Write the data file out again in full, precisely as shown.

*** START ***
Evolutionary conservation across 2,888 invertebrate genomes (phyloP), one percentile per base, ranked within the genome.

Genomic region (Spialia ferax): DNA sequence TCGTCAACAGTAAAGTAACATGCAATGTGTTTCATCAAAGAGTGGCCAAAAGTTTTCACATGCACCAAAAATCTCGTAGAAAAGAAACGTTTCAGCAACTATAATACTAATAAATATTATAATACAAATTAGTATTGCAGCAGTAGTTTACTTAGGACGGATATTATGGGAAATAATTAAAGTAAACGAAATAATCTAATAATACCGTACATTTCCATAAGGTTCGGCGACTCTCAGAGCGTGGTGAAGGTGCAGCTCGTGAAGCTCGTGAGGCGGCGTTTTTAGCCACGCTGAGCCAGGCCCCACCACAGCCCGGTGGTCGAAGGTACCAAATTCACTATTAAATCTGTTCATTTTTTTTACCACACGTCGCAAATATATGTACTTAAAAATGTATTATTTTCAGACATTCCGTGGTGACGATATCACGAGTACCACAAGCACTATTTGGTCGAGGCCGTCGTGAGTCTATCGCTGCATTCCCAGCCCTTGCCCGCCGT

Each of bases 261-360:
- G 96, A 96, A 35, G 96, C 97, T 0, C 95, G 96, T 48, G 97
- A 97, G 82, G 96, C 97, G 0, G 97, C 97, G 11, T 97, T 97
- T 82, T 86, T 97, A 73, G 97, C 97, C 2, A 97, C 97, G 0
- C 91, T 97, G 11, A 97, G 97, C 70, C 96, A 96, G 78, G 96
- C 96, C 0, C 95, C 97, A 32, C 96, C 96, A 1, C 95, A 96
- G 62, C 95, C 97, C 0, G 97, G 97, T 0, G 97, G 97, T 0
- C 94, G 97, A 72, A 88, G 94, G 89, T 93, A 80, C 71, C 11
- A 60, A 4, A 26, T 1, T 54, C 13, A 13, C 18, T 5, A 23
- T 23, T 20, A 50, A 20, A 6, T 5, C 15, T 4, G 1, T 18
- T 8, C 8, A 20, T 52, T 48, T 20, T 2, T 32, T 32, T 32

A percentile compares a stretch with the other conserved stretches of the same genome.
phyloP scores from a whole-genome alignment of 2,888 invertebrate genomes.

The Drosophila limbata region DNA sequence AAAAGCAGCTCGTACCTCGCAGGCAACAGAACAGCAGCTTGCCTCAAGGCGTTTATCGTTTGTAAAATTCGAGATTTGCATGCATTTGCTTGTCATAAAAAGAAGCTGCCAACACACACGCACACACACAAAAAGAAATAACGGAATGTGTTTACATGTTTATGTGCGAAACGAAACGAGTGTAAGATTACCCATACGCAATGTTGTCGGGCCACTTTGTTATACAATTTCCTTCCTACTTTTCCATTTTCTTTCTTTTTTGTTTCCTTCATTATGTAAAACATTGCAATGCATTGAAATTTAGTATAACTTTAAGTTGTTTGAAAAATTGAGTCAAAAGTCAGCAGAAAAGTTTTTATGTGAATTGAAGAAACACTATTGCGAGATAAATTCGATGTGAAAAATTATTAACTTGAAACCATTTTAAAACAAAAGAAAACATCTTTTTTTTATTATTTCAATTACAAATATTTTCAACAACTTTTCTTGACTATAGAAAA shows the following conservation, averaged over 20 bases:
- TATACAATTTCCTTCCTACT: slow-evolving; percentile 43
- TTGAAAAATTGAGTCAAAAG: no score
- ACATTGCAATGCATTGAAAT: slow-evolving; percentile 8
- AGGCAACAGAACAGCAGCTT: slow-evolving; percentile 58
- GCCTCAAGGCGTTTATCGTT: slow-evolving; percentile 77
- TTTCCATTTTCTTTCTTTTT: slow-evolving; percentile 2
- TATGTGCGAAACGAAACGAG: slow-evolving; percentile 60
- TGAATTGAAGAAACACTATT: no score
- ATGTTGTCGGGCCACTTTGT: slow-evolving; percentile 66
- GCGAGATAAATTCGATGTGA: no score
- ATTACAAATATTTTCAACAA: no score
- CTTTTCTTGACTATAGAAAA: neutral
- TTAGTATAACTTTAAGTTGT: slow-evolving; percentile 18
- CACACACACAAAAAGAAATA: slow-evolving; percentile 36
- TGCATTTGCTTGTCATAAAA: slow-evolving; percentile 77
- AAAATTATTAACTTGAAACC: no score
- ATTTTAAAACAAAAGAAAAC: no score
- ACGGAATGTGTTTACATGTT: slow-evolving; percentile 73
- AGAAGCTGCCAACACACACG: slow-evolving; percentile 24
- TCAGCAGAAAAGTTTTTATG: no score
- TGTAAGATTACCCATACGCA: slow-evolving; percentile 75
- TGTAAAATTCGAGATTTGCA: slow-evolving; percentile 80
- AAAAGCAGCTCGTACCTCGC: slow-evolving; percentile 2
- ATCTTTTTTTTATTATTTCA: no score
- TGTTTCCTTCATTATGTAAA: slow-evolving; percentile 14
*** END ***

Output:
Evolutionary conservation across 2,888 invertebrate genomes (phyloP), one percentile per base, ranked within the genome.

Genomic region (Spialia ferax): DNA sequence TCGTCAACAGTAAAGTAACATGCAATGTGTTTCATCAAAGAGTGGCCAAAAGTTTTCACATGCACCAAAAATCTCGTAGAAAAGAAACGTTTCAGCAACTATAATACTAATAAATATTATAATACAAATTAGTATTGCAGCAGTAGTTTACTTAGGACGGATATTATGGGAAATAATTAAAGTAAACGAAATAATCTAATAATACCGTACATTTCCATAAGGTTCGGCGACTCTCAGAGCGTGGTGAAGGTGCAGCTCGTGAAGCTCGTGAGGCGGCGTTTTTAGCCACGCTGAGCCAGGCCCCACCACAGCCCGGTGGTCGAAGGTACCAAATTCACTATTAAATCTGTTCATTTTTTTTACCACACGTCGCAAATATATGTACTTAAAAATGTATTATTTTCAGACATTCCGTGGTGACGATATCACGAGTACCACAAGCACTATTTGGTCGAGGCCGTCGTGAGTCTATCGCTGCATTCCCAGCCCTTGCCCGCCGT

Each of bases 261-360:
- G 96, A 96, A 35, G 96, C 97, T 0, C 95, G 96, T 48, G 97
- A 97, G 82, G 96, C 97, G 0, G 97, C 97, G 11, T 97, T 97
- T 82, T 86, T 97, A 73, G 97, C 97, C 2, A 97, C 97, G 0
- C 91, T 97, G 11, A 97, G 97, C 70, C 96, A 96, G 78, G 96
- C 96, C 0, C 95, C 97, A 32, C 96, C 96, A 1, C 95, A 96
- G 62, C 95, C 97, C 0, G 97, G 97, T 0, G 97, G 97, T 0
- C 94, G 97, A 72, A 88, G 94, G 89, T 93, A 80, C 71, C 11
- A 60, A 4, A 26, T 1, T 54, C 13, A 13, C 18, T 5, A 23
- T 23, T 20, A 50, A 20, A 6, T 5, C 15, T 4, G 1, T 18
- T 8, C 8, A 20, T 52, T 48, T 20, T 2, T 32, T 32, T 32

A percentile compares a stretch with the other conserved stretches of the same genome.
phyloP scores from a whole-genome alignment of 2,888 invertebrate genomes.

The Drosophila limbata region DNA sequence AAAAGCAGCTCGTACCTCGCAGGCAACAGAACAGCAGCTTGCCTCAAGGCGTTTATCGTTTGTAAAATTCGAGATTTGCATGCATTTGCTTGTCATAAAAAGAAGCTGCCAACACACACGCACACACACAAAAAGAAATAACGGAATGTGTTTACATGTTTATGTGCGAAACGAAACGAGTGTAAGATTACCCATACGCAATGTTGTCGGGCCACTTTGTTATACAATTTCCTTCCTACTTTTCCATTTTCTTTCTTTTTTGTTTCCTTCATTATGTAAAACATTGCAATGCATTGAAATTTAGTATAACTTTAAGTTGTTTGAAAAATTGAGTCAAAAGTCAGCAGAAAAGTTTTTATGTGAATTGAAGAAACACTATTGCGAGATAAATTCGATGTGAAAAATTATTAACTTGAAACCATTTTAAAACAAAAGAAAACATCTTTTTTTTATTATTTCAATTACAAATATTTTCAACAACTTTTCTTGACTATAGAAAA shows the following conservation, averaged over 20 bases:
- TATACAATTTCCTTCCTACT: slow-evolving; percentile 43
- TTGAAAAATTGAGTCAAAAG: no score
- ACATTGCAATGCATTGAAAT: slow-evolving; percentile 8
- AGGCAACAGAACAGCAGCTT: slow-evolving; percentile 58
- GCCTCAAGGCGTTTATCGTT: slow-evolving; percentile 77
- TTTCCATTTTCTTTCTTTTT: slow-evolving; percentile 2
- TATGTGCGAAACGAAACGAG: slow-evolving; percentile 60
- TGAATTGAAGAAACACTATT: no score
- ATGTTGTCGGGCCACTTTGT: slow-evolving; percentile 66
- GCGAGATAAATTCGATGTGA: no score
- ATTACAAATATTTTCAACAA: no score
- CTTTTCTTGACTATAGAAAA: neutral
- TTAGTATAACTTTAAGTTGT: slow-evolving; percentile 18
- CACACACACAAAAAGAAATA: slow-evolving; percentile 36
- TGCATTTGCTTGTCATAAAA: slow-evolving; percentile 77
- AAAATTATTAACTTGAAACC: no score
- ATTTTAAAACAAAAGAAAAC: no score
- ACGGAATGTGTTTACATGTT: slow-evolving; percentile 73
- AGAAGCTGCCAACACACACG: slow-evolving; percentile 24
- TCAGCAGAAAAGTTTTTATG: no score
- TGTAAGATTACCCATACGCA: slow-evolving; percentile 75
- TGTAAAATTCGAGATTTGCA: slow-evolving; percentile 80
- AAAAGCAGCTCGTACCTCGC: slow-evolving; percentile 2
- ATCTTTTTTTTATTATTTCA: no score
- TGTTTCCTTCATTATGTAAA: slow-evolving; percentile 14